The practice of OT once in 5 to 10 years or more is not likely to adversely affect no-till systems. However, to be beneficial, the OT has to be well-planned and implemented to target a well-characterized problem such as a weed control or compaction problem.
This student study of a four-year research project found cover crops may significantly improve soil aggregation and particulate organic matter concentration in the short-term, which suggests the potential for cover crops storing soil carbon in the long term.
This Nebraska student study of how cover crops planted pre- and post-harvest affected soil erodibility found that the amount of water-stable aggregates and biomass production increased with pre-harvest planting.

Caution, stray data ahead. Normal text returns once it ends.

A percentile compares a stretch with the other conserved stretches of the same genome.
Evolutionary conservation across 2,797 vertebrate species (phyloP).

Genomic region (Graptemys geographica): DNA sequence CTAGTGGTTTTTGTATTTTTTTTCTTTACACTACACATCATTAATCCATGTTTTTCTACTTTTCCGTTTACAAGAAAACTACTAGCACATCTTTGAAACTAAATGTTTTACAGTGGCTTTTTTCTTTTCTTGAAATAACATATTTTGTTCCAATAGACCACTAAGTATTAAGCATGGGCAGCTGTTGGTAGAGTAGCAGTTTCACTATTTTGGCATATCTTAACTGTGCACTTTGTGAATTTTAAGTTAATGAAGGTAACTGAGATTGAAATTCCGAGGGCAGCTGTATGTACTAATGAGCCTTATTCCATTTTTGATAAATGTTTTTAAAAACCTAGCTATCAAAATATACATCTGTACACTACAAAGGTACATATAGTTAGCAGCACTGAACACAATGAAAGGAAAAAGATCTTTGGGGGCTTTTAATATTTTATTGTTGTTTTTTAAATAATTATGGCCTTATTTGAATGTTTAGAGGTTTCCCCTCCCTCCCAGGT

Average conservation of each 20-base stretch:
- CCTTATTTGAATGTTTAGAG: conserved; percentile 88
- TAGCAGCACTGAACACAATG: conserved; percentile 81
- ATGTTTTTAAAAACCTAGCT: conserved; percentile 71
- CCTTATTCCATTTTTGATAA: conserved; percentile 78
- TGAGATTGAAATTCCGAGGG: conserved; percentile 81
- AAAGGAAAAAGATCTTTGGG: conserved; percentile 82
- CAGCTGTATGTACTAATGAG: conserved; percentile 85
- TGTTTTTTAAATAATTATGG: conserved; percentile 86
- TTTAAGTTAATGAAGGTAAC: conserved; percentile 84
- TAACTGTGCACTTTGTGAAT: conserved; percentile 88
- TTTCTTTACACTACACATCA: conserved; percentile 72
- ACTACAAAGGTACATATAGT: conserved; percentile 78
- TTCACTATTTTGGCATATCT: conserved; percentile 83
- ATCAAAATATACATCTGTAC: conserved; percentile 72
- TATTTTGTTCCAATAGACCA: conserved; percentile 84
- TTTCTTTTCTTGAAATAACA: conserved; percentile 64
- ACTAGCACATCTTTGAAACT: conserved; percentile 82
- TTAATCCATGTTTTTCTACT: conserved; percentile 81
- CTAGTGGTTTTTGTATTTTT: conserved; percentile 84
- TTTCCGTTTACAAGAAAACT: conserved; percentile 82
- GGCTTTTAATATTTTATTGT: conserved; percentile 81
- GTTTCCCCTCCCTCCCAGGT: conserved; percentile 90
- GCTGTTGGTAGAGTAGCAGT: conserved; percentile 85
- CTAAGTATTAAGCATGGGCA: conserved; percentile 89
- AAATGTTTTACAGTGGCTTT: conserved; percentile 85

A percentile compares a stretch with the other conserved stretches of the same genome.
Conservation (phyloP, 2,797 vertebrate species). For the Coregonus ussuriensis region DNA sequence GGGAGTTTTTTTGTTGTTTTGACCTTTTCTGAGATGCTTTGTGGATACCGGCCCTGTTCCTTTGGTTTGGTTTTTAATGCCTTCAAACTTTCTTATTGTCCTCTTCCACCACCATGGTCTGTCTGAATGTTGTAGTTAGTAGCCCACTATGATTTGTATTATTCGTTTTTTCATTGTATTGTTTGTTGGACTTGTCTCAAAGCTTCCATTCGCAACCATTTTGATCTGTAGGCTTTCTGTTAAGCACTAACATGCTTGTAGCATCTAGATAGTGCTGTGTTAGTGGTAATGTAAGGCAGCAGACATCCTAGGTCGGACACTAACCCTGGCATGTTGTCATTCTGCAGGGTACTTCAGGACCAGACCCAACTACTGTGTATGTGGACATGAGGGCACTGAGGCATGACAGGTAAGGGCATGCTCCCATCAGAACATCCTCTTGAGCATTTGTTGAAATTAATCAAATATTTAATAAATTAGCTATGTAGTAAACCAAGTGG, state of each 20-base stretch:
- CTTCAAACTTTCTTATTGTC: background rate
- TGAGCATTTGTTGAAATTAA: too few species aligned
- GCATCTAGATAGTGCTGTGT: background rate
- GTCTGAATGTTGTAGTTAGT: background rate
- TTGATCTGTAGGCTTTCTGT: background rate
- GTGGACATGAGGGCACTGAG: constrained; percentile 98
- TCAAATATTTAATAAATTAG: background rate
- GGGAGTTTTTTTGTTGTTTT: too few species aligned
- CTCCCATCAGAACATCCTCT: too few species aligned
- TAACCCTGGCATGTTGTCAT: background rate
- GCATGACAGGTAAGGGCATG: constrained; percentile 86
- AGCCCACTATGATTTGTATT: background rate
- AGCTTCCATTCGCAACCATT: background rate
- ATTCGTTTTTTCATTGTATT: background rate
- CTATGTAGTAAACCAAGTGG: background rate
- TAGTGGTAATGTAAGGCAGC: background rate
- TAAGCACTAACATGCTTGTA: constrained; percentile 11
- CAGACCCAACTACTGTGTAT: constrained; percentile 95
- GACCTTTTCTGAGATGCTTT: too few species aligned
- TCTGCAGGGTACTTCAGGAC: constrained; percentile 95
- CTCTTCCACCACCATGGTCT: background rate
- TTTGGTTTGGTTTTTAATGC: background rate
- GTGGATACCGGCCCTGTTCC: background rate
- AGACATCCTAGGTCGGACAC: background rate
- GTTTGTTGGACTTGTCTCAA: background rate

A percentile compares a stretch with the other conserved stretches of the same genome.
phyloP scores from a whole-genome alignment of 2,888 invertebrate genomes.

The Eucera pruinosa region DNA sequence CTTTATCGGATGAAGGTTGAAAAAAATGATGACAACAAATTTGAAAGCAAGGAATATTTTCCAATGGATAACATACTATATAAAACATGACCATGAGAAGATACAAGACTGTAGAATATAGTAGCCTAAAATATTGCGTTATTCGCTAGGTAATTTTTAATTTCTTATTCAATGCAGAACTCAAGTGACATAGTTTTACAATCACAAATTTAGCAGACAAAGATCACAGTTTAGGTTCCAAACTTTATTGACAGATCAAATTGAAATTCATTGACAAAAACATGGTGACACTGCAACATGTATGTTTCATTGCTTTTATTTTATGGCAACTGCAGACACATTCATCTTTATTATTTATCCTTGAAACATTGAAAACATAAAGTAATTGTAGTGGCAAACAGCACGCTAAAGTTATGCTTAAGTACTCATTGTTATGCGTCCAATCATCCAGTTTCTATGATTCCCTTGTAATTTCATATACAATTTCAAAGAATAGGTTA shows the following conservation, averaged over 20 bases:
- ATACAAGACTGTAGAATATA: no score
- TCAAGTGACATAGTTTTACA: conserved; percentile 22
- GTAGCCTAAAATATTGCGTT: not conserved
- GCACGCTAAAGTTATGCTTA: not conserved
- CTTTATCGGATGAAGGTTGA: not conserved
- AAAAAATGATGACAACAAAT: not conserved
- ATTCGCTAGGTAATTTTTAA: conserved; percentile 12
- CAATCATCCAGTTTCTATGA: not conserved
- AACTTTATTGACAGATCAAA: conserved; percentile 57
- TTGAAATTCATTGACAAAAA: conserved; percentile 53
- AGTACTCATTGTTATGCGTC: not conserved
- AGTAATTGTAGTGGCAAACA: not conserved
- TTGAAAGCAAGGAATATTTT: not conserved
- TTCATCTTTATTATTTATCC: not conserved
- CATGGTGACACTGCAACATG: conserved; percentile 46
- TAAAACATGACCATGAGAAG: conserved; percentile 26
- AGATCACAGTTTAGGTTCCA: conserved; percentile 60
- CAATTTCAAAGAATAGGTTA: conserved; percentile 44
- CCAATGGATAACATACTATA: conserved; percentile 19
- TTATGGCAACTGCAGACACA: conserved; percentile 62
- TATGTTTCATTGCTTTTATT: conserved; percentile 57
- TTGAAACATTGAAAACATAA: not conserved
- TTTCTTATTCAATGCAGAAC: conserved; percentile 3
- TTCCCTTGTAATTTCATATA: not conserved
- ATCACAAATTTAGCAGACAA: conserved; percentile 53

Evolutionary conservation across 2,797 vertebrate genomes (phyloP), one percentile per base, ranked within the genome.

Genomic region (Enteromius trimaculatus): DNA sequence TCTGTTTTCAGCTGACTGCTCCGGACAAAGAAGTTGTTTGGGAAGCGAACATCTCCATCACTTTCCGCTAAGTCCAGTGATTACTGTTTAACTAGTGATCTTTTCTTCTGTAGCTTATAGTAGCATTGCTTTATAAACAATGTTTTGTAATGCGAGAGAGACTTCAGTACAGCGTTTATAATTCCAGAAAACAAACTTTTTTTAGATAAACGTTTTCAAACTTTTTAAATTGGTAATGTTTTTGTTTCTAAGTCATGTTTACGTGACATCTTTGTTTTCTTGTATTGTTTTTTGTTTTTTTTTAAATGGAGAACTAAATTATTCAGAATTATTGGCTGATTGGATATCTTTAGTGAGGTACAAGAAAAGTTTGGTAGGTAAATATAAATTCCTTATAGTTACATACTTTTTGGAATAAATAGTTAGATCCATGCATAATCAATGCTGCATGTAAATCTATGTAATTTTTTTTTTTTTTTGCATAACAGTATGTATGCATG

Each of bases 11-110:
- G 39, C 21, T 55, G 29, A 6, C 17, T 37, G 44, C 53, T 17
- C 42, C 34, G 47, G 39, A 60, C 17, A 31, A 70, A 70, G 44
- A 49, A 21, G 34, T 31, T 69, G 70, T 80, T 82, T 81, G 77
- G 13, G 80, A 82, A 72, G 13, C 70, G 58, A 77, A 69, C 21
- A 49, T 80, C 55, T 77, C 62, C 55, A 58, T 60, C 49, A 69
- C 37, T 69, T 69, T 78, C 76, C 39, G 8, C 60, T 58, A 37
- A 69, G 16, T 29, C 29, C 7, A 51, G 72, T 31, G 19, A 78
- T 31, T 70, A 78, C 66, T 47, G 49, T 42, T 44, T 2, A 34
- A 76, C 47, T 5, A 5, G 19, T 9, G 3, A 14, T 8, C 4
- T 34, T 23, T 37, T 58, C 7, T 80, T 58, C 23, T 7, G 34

Results from a three-year study in rainfed and irrigated no-till cropping systems in Nebraska suggest that moderate cattle grazing of cover crops may not negatively impact soil properties and crop production.
Across Nebraska, the use of cover crops is increasing. Most commonly, winter cover crops are planted during the fallow period between corn or soybean harvest and the next crop. However, other windows for cover cropping exist in Nebraska.
Do cover crops affect CO2 emissions from the soil and if so, under what conditions? These were among the questions addressed by university researchers monitoring CO2 emissions from cereal rye cover crops in irrigated and dryland no-till continuous corn treatments.
University research looking at CO2 emissions from two types of residue removal (baling and grazing) compared with a control treatment found little day-to-day impact; however, when looking at cumulative data for the whole year, grazing did appear to affect cumulative CO2 emissions in irrigated crop-livestock systems. This data represents the first year of this study.